Ultimately, the good outweighed the bad for the Seahawks on Sunday because they got what they wanted and needed most: a victory.

But, man, was the good-to-bad scale teetering precariously against the Seahawks for most of the day, the home team caught in a surprisingly taut struggle against a Bengals team with a new coach and listed as a 9½-point underdog.

A few big offensive plays, a couple of critical defensive stands, and — to be frank — a bunch of self-inflicted wounds by the Bengals finally allowed Seattle to escape with a 21-20 win, the 11th consecutive in a home opener, and making Seattle 15-0 at home in September in the Pete Carroll era.

Seahawks 21, Bengals 20

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But if Carroll mostly clung to the positive later, saying “It’s great to get a win in the opener,’’ he also admitted, “It wasn’t the game I hoped it would be.’’

Indeed, the Bengals outgained Seattle 429 yards to 233, forced the Seahawks to punt eight times in 12 possessions — six of which were three-and-outs — and held Seattle’s supposedly vaunted running game to just 72 yards, fewer than all but one game last season, and 2.9 yards per carry (the Seahawks averaged 4.8 last season in leading the NFL in total rushing yards).

But if there was one stat that ultimately told the tale it was this: The Bengals had four possessions inside Seattle’s 36 in the second half and got just one field goal out of it while Seattle had six possession in the second half, but scored just one touchdown.

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Here’s more of the good and the bad:

GOOD: The Seahawks came up big when they really had to.

As noted, while the Bengals moved it all over the place they weren’t able to convert all those yards into many points, which Carroll referred to later as a “rope-a-dope’’ strategy.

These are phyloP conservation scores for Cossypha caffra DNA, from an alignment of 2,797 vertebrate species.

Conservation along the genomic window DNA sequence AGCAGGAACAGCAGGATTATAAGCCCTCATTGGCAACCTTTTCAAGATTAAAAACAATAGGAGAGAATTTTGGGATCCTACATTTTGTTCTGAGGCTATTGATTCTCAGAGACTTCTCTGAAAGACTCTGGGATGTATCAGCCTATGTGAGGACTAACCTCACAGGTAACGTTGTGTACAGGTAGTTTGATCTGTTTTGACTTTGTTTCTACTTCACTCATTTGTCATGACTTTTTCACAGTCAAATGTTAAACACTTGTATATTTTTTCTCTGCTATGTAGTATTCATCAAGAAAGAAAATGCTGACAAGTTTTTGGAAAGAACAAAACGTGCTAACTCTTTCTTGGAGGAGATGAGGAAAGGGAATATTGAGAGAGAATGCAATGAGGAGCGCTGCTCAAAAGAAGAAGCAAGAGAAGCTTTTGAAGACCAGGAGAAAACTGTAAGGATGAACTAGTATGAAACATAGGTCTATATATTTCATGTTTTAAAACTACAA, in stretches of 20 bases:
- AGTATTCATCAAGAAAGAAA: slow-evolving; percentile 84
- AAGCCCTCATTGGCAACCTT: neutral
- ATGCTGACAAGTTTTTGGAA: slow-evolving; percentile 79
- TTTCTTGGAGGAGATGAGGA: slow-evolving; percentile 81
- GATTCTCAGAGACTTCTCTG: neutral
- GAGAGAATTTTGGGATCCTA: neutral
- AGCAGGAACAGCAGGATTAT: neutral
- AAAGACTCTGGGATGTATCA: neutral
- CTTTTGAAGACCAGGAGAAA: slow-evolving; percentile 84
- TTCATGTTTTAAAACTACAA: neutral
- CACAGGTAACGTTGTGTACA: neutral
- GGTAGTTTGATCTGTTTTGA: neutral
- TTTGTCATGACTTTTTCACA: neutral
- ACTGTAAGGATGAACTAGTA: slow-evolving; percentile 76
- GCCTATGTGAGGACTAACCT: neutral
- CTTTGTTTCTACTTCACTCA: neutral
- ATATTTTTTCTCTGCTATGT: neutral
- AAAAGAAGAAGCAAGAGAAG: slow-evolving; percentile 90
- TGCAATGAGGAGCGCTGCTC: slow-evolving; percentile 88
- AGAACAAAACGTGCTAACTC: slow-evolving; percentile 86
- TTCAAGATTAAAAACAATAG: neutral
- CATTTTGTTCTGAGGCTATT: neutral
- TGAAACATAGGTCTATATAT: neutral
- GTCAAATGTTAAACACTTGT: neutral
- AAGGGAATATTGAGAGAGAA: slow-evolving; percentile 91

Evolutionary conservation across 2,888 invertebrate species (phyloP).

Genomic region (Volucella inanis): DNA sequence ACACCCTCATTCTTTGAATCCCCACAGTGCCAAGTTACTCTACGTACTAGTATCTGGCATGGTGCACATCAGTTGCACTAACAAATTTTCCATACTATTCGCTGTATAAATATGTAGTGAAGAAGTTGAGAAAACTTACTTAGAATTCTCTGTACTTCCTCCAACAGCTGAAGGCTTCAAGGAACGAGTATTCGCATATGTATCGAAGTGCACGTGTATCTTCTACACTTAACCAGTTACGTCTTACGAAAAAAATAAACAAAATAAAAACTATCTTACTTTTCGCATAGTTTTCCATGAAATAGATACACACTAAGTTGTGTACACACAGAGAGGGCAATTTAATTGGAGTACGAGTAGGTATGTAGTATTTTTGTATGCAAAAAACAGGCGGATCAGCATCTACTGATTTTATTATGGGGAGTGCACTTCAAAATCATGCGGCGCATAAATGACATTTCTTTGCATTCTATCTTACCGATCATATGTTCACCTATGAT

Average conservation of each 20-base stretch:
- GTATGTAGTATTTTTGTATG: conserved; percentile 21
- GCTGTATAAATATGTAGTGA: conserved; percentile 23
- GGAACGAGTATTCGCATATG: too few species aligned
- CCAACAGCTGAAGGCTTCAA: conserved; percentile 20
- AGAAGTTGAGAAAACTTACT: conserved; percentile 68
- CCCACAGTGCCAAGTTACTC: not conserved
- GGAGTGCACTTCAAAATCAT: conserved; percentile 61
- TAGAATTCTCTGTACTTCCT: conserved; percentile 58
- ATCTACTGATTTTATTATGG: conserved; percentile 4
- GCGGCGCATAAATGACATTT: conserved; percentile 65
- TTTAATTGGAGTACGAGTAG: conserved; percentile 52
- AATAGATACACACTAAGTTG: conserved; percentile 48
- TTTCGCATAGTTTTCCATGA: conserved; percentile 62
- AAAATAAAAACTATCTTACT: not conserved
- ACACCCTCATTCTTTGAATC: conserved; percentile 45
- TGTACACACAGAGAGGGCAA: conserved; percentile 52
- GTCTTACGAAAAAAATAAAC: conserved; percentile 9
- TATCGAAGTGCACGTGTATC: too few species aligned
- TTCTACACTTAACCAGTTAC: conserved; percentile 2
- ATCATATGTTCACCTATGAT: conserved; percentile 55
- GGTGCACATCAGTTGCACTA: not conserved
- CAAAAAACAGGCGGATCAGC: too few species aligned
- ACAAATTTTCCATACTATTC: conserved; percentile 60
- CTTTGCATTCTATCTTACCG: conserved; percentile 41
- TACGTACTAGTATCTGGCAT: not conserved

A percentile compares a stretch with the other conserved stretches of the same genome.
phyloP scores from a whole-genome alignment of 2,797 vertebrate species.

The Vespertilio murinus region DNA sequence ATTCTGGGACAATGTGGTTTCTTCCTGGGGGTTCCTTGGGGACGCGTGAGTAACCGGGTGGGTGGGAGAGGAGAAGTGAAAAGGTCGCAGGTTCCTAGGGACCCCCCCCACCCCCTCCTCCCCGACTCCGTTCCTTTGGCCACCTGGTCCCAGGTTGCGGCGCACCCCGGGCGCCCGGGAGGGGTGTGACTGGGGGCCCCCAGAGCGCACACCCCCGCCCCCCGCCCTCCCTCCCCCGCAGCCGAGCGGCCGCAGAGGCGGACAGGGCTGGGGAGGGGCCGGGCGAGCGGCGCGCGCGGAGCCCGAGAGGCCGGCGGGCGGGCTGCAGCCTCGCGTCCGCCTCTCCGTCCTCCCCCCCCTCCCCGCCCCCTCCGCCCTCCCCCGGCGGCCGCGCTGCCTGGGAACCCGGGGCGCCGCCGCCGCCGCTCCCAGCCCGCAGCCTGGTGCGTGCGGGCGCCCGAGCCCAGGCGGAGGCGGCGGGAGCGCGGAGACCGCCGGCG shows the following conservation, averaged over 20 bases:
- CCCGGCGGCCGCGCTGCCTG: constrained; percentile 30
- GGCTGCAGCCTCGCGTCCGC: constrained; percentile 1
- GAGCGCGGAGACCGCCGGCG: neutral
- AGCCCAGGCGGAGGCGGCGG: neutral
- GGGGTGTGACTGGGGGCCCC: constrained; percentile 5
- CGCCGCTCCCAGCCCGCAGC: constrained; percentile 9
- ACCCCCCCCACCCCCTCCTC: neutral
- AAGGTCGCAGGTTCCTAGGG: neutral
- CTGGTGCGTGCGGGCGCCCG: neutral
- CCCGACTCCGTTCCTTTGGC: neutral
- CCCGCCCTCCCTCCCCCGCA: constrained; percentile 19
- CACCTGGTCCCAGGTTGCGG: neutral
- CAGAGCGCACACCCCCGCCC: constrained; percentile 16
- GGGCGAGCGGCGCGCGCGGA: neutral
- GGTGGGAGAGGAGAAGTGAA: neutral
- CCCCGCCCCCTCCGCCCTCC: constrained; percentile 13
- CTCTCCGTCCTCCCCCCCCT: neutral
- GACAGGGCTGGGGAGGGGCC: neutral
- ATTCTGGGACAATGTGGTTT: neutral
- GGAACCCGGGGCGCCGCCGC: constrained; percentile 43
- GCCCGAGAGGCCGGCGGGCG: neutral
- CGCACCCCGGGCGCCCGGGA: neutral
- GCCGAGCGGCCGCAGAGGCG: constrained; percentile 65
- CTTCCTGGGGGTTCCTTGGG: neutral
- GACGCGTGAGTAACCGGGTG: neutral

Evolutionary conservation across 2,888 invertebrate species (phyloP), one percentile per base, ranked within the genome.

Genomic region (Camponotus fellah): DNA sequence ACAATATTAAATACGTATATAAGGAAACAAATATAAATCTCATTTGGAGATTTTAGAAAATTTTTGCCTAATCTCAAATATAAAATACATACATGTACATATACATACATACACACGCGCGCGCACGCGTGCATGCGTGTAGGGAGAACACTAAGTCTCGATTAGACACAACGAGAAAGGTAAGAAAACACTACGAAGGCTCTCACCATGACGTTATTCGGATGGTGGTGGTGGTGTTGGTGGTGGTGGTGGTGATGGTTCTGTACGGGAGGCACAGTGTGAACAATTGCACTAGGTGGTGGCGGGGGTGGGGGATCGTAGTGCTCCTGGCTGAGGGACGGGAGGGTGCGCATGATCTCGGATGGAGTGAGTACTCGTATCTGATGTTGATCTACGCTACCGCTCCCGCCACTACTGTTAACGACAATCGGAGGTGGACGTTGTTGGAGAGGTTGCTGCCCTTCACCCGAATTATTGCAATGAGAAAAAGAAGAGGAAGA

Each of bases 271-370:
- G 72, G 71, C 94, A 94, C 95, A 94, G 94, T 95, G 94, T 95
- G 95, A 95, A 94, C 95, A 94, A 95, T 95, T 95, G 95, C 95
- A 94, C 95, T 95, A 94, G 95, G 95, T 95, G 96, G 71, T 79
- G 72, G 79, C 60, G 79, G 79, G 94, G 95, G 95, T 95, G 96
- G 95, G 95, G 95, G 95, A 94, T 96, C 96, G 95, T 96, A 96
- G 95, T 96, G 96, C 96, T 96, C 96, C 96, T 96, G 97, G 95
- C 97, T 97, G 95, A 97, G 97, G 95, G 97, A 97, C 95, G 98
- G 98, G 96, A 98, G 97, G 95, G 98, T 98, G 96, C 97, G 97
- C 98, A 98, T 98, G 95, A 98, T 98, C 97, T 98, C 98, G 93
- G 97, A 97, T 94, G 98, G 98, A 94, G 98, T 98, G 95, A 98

And while Seattle amazingly had only five of 11 drives that went for more than 11 yards, the Seahawks scored touchdowns on three of them.

Two examples stand out:

• Down 17-14 entering the fourth quarter, the Seahawks stood at the Cincinnati 44 when Russell Wilson and Tyler Lockett saw the Bengals leaving the middle of the field “wide open,’’ to use Lockett’s term. “They saw something and made a little adjustment and it was perfect,’’ Carroll said.

Lockett, to that point, didn’t have a target — he said later he was double-teamed like he hadn’t been since college. But he ran past Bengals safety Jessie Bates III, who appeared to be looking for something into the flat, and broke open deep where Wilson hit him for a touchdown that ultimately proved to be the winning points.

“It reminds me of just playing in the yard,’’ said Lockett. “Go where everybody else isn’t.’’

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• A little later, the Bengals had a first-and-goal at the Seattle 4 following a pass interference penalty on Tre Flowers.

But a holding penalty drawn by Al Woods and then a Jadeveon Clowney sack forced the Bengals to settle for a field goal, and Seattle held a 21-20 lead with seven minutes left.

“The mentality was just where it needed to be to go ahead and set it up for an opportunity to come from behind and make a win and then hold them off and get out of here,’’ Carroll said.